According to the summary of the report, 58 supplement samples were purchased from popular retail outlets and internet sites in the US and sent to HFL for analysis using HFL’s ISO 17025 accredited banned substance screen for supplements. The banned substance screen is used to detect the presence of low levels of steroid and stimulant contaminants that are considered prohibited by the World Anti-Doping Agency (WADA) in a range of supplement formulations.
Samples were extracted using a combination of liquid and solid phase extraction techniques and analysed by GCMS and LCMS using an Agilent 5973 GCMS instrument and a LCQ XP LCMS instrument.
Approximately one quarter of the samples analysed showed the presence of low levels of steroid and/or stimulant contamination that were not declared on the label.
Another test conducted between 2000 and 2002 a study was undertaken by the International Olympic Committee (IOC) accredited lab in Germany to investigate claims that many supplement products available on the market could contain steroids and prohormones that were not declared on the label (Geyer et al). Such steroid contaminants are considered prohibited by the sports regulatory authorities and professional sports people are banned from using these substances. Geyer’s research involved the purchase and analysis of 634 supplement products, bought from 13 different countries. These samples were tested for a range of steroids and prohormones - almost 15% of the products tested contained steroids and prohormones that were not declared on the label. If consumed by professional sports people, such contaminants could result in them failing a drug test.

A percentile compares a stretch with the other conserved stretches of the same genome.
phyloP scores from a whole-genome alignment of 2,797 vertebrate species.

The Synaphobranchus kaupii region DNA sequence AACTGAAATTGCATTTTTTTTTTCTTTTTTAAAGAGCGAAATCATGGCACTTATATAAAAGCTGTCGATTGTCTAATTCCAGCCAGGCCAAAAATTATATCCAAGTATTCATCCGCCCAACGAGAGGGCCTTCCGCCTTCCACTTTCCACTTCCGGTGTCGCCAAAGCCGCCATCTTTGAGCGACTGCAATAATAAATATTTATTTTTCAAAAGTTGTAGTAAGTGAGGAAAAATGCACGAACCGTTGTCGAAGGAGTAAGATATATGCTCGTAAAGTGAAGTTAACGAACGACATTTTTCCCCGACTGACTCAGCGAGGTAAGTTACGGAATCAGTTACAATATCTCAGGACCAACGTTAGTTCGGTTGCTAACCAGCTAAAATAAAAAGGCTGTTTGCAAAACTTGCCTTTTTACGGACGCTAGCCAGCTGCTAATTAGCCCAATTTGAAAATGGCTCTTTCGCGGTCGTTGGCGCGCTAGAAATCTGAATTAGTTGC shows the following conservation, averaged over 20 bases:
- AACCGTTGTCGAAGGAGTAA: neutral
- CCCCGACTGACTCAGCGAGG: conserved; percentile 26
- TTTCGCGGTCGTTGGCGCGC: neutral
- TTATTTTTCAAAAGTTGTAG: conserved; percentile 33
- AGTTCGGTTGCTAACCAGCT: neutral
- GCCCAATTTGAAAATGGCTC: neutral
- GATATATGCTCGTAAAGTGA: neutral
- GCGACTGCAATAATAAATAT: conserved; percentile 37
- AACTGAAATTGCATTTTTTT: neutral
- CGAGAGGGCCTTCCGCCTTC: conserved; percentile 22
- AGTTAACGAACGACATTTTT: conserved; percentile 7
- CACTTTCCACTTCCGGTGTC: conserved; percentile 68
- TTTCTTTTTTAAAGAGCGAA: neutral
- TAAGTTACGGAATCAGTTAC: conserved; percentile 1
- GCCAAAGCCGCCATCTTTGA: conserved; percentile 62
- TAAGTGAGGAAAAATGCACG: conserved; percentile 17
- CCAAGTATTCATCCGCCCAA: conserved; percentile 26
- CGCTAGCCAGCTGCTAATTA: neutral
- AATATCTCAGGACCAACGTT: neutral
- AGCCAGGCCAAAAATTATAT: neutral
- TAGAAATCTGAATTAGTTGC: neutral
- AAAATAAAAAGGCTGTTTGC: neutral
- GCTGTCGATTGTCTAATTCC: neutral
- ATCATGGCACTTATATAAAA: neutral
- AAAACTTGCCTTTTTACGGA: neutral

Also according to the same USA Today report; Starting Dec. 22, supplement companies are required to report "serious" adverse effects of their products to the FDA, including resulting hospitalization, disability and death.
More stringent "good manufacturing practices" began to roll out in August "so that consumers can be confident that the products they purchase contain what is on the label," FDA Commissioner Andrew C. von Eschenbach said in a statement in June. All supplements companies must comply by June 2010.
The FDA "is always concerned about products that may put the public health at risk," spokeswoman Kimberly Rawlings said. "When FDA learns of a product that is adulterated or misbranded, including a dietary supplement, we will take the appropriate action to protect the public health."The report is available at USA Today.